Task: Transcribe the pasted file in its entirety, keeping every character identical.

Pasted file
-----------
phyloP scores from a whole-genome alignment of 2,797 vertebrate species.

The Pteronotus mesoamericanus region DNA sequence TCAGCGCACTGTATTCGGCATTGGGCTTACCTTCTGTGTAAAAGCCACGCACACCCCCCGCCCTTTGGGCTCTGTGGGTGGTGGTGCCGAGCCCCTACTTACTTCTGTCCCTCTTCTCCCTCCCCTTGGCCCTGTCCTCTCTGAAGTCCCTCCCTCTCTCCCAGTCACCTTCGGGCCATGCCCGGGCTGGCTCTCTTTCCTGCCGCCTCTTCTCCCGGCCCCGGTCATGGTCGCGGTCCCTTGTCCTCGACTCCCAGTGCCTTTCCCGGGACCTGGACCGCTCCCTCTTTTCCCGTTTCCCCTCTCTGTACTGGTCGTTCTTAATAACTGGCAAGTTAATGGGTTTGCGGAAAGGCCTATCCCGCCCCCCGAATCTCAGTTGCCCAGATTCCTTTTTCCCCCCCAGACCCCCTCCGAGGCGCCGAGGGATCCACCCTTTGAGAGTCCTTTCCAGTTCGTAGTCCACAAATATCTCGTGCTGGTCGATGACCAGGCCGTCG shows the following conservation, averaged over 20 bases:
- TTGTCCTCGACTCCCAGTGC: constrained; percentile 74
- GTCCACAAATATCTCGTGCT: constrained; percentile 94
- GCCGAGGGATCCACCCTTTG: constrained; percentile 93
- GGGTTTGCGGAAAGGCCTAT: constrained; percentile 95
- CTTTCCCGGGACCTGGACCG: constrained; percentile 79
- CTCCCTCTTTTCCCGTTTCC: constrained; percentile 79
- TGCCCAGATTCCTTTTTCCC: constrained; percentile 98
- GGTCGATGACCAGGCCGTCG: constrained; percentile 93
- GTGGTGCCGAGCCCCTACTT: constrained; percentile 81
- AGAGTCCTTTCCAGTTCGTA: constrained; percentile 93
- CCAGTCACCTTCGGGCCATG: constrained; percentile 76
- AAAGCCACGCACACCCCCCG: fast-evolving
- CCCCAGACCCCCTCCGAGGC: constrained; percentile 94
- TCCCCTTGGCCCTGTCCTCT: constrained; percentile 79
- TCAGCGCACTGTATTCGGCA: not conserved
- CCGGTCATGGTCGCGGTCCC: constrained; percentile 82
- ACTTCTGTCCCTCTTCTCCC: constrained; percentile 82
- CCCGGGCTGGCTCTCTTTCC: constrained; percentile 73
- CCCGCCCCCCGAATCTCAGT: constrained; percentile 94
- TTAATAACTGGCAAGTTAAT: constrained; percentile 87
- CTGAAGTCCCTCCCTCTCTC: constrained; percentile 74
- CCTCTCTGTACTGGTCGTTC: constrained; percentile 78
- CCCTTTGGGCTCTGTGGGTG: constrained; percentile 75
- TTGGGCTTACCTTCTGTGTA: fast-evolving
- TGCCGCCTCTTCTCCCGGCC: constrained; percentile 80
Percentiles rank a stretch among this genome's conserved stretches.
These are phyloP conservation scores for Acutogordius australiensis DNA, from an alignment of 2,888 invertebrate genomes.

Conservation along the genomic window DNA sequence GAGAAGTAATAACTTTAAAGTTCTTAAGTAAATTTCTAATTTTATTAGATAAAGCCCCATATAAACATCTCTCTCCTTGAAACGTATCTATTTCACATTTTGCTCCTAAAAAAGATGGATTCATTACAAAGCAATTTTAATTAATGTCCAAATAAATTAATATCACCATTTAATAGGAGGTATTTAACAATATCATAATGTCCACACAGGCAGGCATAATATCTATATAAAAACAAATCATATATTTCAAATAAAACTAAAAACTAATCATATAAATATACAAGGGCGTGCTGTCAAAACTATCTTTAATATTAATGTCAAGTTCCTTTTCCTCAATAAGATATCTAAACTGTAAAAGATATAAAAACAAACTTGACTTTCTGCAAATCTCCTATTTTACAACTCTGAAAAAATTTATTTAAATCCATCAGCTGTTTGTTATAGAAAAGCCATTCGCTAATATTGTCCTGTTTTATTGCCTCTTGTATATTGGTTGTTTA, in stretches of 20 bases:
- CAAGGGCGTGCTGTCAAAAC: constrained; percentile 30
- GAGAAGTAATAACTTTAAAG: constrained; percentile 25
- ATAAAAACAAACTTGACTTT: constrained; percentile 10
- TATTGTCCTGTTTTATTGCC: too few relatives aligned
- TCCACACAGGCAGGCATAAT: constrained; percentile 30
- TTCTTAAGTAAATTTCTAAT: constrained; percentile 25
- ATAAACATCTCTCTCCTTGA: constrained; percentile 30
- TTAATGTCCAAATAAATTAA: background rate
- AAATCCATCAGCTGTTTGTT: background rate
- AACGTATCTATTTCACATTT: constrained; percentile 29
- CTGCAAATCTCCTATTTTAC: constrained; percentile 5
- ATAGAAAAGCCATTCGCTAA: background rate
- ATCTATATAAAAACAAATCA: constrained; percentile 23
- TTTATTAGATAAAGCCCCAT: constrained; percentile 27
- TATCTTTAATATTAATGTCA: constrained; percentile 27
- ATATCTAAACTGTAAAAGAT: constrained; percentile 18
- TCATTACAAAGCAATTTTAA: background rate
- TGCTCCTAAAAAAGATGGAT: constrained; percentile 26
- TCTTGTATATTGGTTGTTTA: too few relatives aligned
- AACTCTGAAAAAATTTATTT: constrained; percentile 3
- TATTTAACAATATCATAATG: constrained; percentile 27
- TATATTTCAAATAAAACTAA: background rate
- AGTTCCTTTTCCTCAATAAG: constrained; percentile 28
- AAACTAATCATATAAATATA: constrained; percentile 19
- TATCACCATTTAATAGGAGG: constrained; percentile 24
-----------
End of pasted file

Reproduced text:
phyloP scores from a whole-genome alignment of 2,797 vertebrate species.

The Pteronotus mesoamericanus region DNA sequence TCAGCGCACTGTATTCGGCATTGGGCTTACCTTCTGTGTAAAAGCCACGCACACCCCCCGCCCTTTGGGCTCTGTGGGTGGTGGTGCCGAGCCCCTACTTACTTCTGTCCCTCTTCTCCCTCCCCTTGGCCCTGTCCTCTCTGAAGTCCCTCCCTCTCTCCCAGTCACCTTCGGGCCATGCCCGGGCTGGCTCTCTTTCCTGCCGCCTCTTCTCCCGGCCCCGGTCATGGTCGCGGTCCCTTGTCCTCGACTCCCAGTGCCTTTCCCGGGACCTGGACCGCTCCCTCTTTTCCCGTTTCCCCTCTCTGTACTGGTCGTTCTTAATAACTGGCAAGTTAATGGGTTTGCGGAAAGGCCTATCCCGCCCCCCGAATCTCAGTTGCCCAGATTCCTTTTTCCCCCCCAGACCCCCTCCGAGGCGCCGAGGGATCCACCCTTTGAGAGTCCTTTCCAGTTCGTAGTCCACAAATATCTCGTGCTGGTCGATGACCAGGCCGTCG shows the following conservation, averaged over 20 bases:
- TTGTCCTCGACTCCCAGTGC: constrained; percentile 74
- GTCCACAAATATCTCGTGCT: constrained; percentile 94
- GCCGAGGGATCCACCCTTTG: constrained; percentile 93
- GGGTTTGCGGAAAGGCCTAT: constrained; percentile 95
- CTTTCCCGGGACCTGGACCG: constrained; percentile 79
- CTCCCTCTTTTCCCGTTTCC: constrained; percentile 79
- TGCCCAGATTCCTTTTTCCC: constrained; percentile 98
- GGTCGATGACCAGGCCGTCG: constrained; percentile 93
- GTGGTGCCGAGCCCCTACTT: constrained; percentile 81
- AGAGTCCTTTCCAGTTCGTA: constrained; percentile 93
- CCAGTCACCTTCGGGCCATG: constrained; percentile 76
- AAAGCCACGCACACCCCCCG: fast-evolving
- CCCCAGACCCCCTCCGAGGC: constrained; percentile 94
- TCCCCTTGGCCCTGTCCTCT: constrained; percentile 79
- TCAGCGCACTGTATTCGGCA: not conserved
- CCGGTCATGGTCGCGGTCCC: constrained; percentile 82
- ACTTCTGTCCCTCTTCTCCC: constrained; percentile 82
- CCCGGGCTGGCTCTCTTTCC: constrained; percentile 73
- CCCGCCCCCCGAATCTCAGT: constrained; percentile 94
- TTAATAACTGGCAAGTTAAT: constrained; percentile 87
- CTGAAGTCCCTCCCTCTCTC: constrained; percentile 74
- CCTCTCTGTACTGGTCGTTC: constrained; percentile 78
- CCCTTTGGGCTCTGTGGGTG: constrained; percentile 75
- TTGGGCTTACCTTCTGTGTA: fast-evolving
- TGCCGCCTCTTCTCCCGGCC: constrained; percentile 80
Percentiles rank a stretch among this genome's conserved stretches.
These are phyloP conservation scores for Acutogordius australiensis DNA, from an alignment of 2,888 invertebrate genomes.

Conservation along the genomic window DNA sequence GAGAAGTAATAACTTTAAAGTTCTTAAGTAAATTTCTAATTTTATTAGATAAAGCCCCATATAAACATCTCTCTCCTTGAAACGTATCTATTTCACATTTTGCTCCTAAAAAAGATGGATTCATTACAAAGCAATTTTAATTAATGTCCAAATAAATTAATATCACCATTTAATAGGAGGTATTTAACAATATCATAATGTCCACACAGGCAGGCATAATATCTATATAAAAACAAATCATATATTTCAAATAAAACTAAAAACTAATCATATAAATATACAAGGGCGTGCTGTCAAAACTATCTTTAATATTAATGTCAAGTTCCTTTTCCTCAATAAGATATCTAAACTGTAAAAGATATAAAAACAAACTTGACTTTCTGCAAATCTCCTATTTTACAACTCTGAAAAAATTTATTTAAATCCATCAGCTGTTTGTTATAGAAAAGCCATTCGCTAATATTGTCCTGTTTTATTGCCTCTTGTATATTGGTTGTTTA, in stretches of 20 bases:
- CAAGGGCGTGCTGTCAAAAC: constrained; percentile 30
- GAGAAGTAATAACTTTAAAG: constrained; percentile 25
- ATAAAAACAAACTTGACTTT: constrained; percentile 10
- TATTGTCCTGTTTTATTGCC: too few relatives aligned
- TCCACACAGGCAGGCATAAT: constrained; percentile 30
- TTCTTAAGTAAATTTCTAAT: constrained; percentile 25
- ATAAACATCTCTCTCCTTGA: constrained; percentile 30
- TTAATGTCCAAATAAATTAA: background rate
- AAATCCATCAGCTGTTTGTT: background rate
- AACGTATCTATTTCACATTT: constrained; percentile 29
- CTGCAAATCTCCTATTTTAC: constrained; percentile 5
- ATAGAAAAGCCATTCGCTAA: background rate
- ATCTATATAAAAACAAATCA: constrained; percentile 23
- TTTATTAGATAAAGCCCCAT: constrained; percentile 27
- TATCTTTAATATTAATGTCA: constrained; percentile 27
- ATATCTAAACTGTAAAAGAT: constrained; percentile 18
- TCATTACAAAGCAATTTTAA: background rate
- TGCTCCTAAAAAAGATGGAT: constrained; percentile 26
- TCTTGTATATTGGTTGTTTA: too few relatives aligned
- AACTCTGAAAAAATTTATTT: constrained; percentile 3
- TATTTAACAATATCATAATG: constrained; percentile 27
- TATATTTCAAATAAAACTAA: background rate
- AGTTCCTTTTCCTCAATAAG: constrained; percentile 28
- AAACTAATCATATAAATATA: constrained; percentile 19
- TATCACCATTTAATAGGAGG: constrained; percentile 24